One of my highlights was definitely playing with the Spotme networking devices that all attendees received. These hand-held gizmos represent the acceptable face of stalking, enabling you to browse a list of attendees and track relevant people as they move around. It then alerts you every time your target comes within a 25ft radius of you so you can catch them and exchange knowledge. The technology isn’t perfect yet, but it just might be the future of networking.
- Financial incentives actually lower creativity. Dan Pink, author of “DRIVE,” discussed how to (and how NOT to) motivate innovators. He shared Dan Ariely’s behavioral research, which found that although financial rewards improve performance at simple tasks, they actually worsen performance at tasks that require “even rudimentary cognitive skill.” Instead of using financial rewards, Dan recommends 3 emotional motivators: autonomy, mastery, and purpose. Autonomy is the freedom to decide how to get your work done. A great example is Google’s “20% Time” – the time employees may spend however they wish on projects of personal interest – which has produced many of Google’s best innovations, including Gmail. Mastery is having a sense of personal achievement and progress. Corning’s innovation group has an effective way of shining a light on personal achievements: weekly project reviews whether or not the teams are ready. As Deb Mills – Corning’s Early Stage Marketing Director – explains, this actually boosts engagement by highlighting even minor achievements . Finally, purpose is a sense of working towards a higher goal.
- A clear value proposition drives effective innovation. Mohan Sawhney, author of “Collaborating with Customers to Create”, discussed how a well-articulated value proposition keeps Product Management, R&D and Marketing on the same page and prevents the addition of “just in case” features that aren’t critical to the customer. He also noted that innovators should consider their value proposition for distributors, partners, resellers, complementors and regulators as well as customers. When assessing the value proposition, ensure the potential benefit (promise, differentiation) outweighs the potential sacrifice (price, risk, effort of switching).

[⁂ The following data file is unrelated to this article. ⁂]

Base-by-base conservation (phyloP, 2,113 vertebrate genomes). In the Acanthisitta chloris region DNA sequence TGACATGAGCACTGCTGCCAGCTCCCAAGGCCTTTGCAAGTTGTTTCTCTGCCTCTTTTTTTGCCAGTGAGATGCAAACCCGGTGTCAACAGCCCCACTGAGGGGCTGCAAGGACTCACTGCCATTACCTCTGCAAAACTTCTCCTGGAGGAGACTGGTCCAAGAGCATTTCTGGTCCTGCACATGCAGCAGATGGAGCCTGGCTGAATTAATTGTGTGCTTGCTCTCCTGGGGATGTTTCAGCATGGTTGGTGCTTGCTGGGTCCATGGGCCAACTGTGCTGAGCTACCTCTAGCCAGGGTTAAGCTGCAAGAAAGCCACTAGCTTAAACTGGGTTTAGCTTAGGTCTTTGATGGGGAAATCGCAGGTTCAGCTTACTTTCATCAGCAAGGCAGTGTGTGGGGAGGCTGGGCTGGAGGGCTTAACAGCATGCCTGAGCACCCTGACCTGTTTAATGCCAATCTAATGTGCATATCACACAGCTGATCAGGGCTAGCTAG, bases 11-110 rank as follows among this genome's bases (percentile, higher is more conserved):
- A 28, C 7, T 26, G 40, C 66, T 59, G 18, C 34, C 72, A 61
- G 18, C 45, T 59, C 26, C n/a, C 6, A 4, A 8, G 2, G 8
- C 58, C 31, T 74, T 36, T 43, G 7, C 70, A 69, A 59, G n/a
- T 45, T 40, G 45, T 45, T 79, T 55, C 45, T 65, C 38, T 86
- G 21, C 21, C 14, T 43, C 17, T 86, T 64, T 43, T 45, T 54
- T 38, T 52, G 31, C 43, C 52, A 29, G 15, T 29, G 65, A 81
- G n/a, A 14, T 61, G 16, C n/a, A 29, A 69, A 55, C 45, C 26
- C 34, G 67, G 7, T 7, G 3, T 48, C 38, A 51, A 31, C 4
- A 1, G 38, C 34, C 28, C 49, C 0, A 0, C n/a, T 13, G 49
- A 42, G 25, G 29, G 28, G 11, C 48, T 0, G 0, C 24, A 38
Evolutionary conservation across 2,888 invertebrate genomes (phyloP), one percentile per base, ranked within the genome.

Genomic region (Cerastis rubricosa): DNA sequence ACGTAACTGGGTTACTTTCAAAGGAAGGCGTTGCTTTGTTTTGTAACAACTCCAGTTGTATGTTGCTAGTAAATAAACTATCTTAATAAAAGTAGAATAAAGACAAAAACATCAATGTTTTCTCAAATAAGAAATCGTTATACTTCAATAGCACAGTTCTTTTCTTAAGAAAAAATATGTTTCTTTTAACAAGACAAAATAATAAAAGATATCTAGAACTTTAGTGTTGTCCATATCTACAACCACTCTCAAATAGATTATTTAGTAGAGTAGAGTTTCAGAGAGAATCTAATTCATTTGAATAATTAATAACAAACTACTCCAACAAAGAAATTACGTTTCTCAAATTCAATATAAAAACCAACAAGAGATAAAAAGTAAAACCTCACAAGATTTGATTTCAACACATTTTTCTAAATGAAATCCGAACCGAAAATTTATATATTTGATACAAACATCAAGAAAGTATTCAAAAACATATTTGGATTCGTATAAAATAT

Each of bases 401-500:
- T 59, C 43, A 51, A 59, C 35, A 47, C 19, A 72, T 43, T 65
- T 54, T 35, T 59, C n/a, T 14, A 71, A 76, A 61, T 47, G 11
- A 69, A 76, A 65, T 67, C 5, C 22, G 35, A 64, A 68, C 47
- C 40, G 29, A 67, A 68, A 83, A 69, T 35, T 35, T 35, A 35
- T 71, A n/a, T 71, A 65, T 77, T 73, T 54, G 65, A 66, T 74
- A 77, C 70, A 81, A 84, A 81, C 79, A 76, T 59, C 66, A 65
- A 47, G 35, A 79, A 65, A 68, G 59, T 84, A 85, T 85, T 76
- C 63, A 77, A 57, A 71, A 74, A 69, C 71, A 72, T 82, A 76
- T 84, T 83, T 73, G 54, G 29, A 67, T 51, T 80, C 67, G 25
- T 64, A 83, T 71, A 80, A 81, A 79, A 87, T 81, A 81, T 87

- Innovate around higher-order emotional needs, not just functional needs. Janet Carr, SVP Consumer Insights at Coach, discussed how Coach bags often serve an emotional purpose (e.g., status, confidence, self-indulgence), rather than a functional one. Mohan Sawhney also emphasized that product benefits should affect how customers ‘act, think, and feel’. Too often new product developers focus heavily on functionality (the ‘act’ element alone) and overlook the importance of addressing unmet emotional needs.
- Specialize innovation roles. Brenda Tollett, Innovation Director at Ashland, recommends identifying idea generators (people who are good at coming up with the seed of the idea) and idea builders/refiners (people who are good at spotting potential and building on it) and inviting both to ideation sessions.
- Translating ideas into action is hardest. According to a quick poll of conference attendees, the hardest parts of innovation are getting sponsorship (14% of respondents rated this hardest), selecting ideas (29% rated this hardest), and translating ideas into action (36% rated this hardest).
- “Ideas are like babies.” Jennifer Jorgensen, Marketing Manager at General Mills, explained that ideas are defenseless and need champions. She warned not to discount ideas too soon (even if early testing isn’t promising) because small tweaks can make a big difference. Instead, “iterate, iterate, iterate” until you find a version/realization of the idea that resonates with customers.